in conversation with Judith Moore
(Author of Never Eat Your Heart Out)
San Diego Reader May 29, 1997
Poet Thomas Lux was born in 1946 in Massachusetts, son of a milkman and a Sears & Roebuck switchboard operator, neither of whom graduated from high school. Lux was raised in Massachusetts, on a dairy farm. A bookish only child, he spent his after-school hours in the town library. He graduated from Emerson College in Boston and published his first book Memory's Handgrenade shortly after. Since 1975, Lux has been a member of the writing faculty at Sarah Lawrence College; he is now director of the college's MFA poetry program. Lux is also a core faculty member of the Warren Wilson M.F.A. Program for Writers. In 1996 he was a visiting professor at University of California at Irvine. A former Guggenheim Fellow and three times a recipient of grants from the National Endowment for the Arts, Lux received the $50,000 Kingsley Tufts Poetry Award for his sixth collection, Split Horizons.
On the day we talked, Mr. Lux was in his Sarah Lawrence office. I asked him how poets earn a living in America.
"Most poets earn their living like I do, by teaching. I don't know anybody, any poet, who earns a living solely from poetry. Even Ginsberg was teaching until he died. So most poets do teach or do whatever else they can. I know some doctor poets, some lawyer poets, some businessmen poets, but mostly we teach."
How did Mr. Lux happen to become a poet?
"Like most writers, I love to read. I read a great deal as a child and in high school. I started trying to imagine being a writer. I didn't even know that living writers, poets, existed after about 1945, which was when the textbook stopped. I started writing poetry in high school, by imitating the poems on the back of Bob Dylan's albums.
"In college I had a real poet for a teacher, Helen Chasin. She was a great basic workshop teacher. Tough, no-nonsense, a lot of craft, really perfect teacher for a young writer. She was both tough and encouraging. She was direct and objective and she made it clear that she wasn't talking about you or your feelings, that she was talking about the poem or this thing that you made, this object.
"She introduced me to Robert Lowell when I was a junior in college, in 1968 or early 1969. She had me and one other student to a dinner party with Lowell. He was like God, you know.
"That evening, Lowell taught me how to eat caviar. I was alone in the room with Lowell. My classmate was in the kitchen with Helen. I had never had caviar. I had no idea even what it was. So I told that to Lowell. He took a cracker in his hands and he dipped it into the caviar right up to about his first knuckle on his thumb and his finger. He had a huge mound of caviar on the cracker and on his finger and he put it in his mouth and chewed it, and he said, 'That's how you eat caviar, kid.' Or, something very like that. It was funny. It was very sweet.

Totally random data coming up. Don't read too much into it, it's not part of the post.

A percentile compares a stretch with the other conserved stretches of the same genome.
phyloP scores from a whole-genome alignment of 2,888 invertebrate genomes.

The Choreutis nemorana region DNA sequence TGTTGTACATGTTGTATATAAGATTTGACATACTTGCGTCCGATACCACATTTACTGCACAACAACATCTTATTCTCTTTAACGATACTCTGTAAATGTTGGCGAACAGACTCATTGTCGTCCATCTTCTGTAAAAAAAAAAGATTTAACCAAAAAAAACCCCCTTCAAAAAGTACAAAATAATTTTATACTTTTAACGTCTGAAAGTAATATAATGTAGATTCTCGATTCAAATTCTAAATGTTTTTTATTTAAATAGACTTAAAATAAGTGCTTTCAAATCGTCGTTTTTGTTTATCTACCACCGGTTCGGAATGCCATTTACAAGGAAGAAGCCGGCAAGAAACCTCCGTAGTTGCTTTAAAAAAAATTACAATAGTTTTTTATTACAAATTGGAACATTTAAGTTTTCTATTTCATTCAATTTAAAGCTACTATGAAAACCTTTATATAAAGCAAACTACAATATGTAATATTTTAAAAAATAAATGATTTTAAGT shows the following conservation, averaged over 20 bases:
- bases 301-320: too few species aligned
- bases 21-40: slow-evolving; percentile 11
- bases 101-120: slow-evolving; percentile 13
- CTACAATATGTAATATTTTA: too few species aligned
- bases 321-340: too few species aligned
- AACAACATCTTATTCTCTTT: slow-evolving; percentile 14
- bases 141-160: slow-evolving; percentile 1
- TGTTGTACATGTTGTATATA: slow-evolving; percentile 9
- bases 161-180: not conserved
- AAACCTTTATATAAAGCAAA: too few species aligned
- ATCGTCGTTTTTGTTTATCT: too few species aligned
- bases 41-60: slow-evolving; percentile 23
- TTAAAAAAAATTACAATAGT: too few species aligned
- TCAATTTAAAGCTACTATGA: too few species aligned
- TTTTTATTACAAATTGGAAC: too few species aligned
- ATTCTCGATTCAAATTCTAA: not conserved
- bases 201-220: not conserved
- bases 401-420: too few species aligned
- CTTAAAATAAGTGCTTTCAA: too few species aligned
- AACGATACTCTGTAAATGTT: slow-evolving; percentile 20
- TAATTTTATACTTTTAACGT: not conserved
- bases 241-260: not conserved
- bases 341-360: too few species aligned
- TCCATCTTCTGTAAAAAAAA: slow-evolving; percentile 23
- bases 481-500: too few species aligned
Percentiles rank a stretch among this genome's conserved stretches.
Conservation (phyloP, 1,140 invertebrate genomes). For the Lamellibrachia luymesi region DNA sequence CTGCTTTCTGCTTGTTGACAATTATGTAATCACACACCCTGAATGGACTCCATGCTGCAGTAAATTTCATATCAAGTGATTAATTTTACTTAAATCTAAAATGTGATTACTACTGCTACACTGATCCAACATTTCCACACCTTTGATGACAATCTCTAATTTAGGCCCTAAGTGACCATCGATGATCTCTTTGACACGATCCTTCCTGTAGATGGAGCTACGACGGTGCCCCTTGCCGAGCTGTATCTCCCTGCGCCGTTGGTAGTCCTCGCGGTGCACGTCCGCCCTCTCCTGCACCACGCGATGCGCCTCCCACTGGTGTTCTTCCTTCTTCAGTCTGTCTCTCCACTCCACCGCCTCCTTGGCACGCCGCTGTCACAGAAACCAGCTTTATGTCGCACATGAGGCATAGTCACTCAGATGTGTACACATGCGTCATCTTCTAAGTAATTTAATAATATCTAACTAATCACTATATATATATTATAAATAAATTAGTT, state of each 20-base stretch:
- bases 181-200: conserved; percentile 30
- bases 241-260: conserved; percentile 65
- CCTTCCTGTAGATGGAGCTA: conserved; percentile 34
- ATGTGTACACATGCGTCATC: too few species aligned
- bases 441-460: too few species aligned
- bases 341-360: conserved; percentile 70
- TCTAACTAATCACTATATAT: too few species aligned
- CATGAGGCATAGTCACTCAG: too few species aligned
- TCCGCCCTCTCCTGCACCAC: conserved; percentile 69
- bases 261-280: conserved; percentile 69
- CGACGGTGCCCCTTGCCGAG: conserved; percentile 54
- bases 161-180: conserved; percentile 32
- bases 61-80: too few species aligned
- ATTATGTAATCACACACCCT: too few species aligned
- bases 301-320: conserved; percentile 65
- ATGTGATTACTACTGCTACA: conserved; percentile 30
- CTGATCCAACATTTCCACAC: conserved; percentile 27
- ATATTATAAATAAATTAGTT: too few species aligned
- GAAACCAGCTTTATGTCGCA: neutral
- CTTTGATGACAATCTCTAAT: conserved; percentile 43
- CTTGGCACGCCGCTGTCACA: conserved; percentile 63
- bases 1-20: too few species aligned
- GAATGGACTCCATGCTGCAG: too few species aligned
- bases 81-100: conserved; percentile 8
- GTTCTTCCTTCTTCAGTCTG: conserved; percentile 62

"I remember that he read us some new poems, but he wouldn't let us look at the manuscript. They were the poems that were later in Notebook 1967-68. He got drunk, but I guess we all did. But he was kind and talked a lot. Maybe he was a little manic, looking back on it, but I don't know."
It was at about that time, Mr. Lux said, that he began to think of himself as a poet. "Which," he said, "of course would have been vastly premature and very arrogant, but I think you've got to be a little arrogant and crazy when you're a young poet and do not yet understand fully what you're getting into and what an incredible task it is. If you knew that when you were young, if you weren't arrogant, maybe you wouldn't be able to do it. It would be too daunting."
Did Mr. Lux ever wish that he'd become, say, an engineer?
"No. I think I'm one of the really lucky people who got to do the thing that they really wanted and loved to do. I never would have been an engineer or anything vaguely like that. I don't have the brain for that. What I should be doing is working in a box factory in my hometown or the Elastic Web factory, where my whole family worked. Given where I come from, I probably shouldn't be a poet. So I think I'm lucky."
This summer, Lux's New and Selected Poems: 1975-1995 will be published. I asked how he felt, looking back at his older poems.
"I left out poems from my first two books. So it doesn't go back through my whole career. But in the poems I do include, I feel that there's a certain level of a sort of language skill at work in those poems that go back to the later 1970s. But there's something missing in some of the earlier poems, some connection with an outside world, that I think gradually emerges as I got older and maybe mature and maybe smarter. In my own particular case, too, I stopped drinking. I think that helped. That change takes place within the selected poems."
Copyright © 1997 by Judith Moore.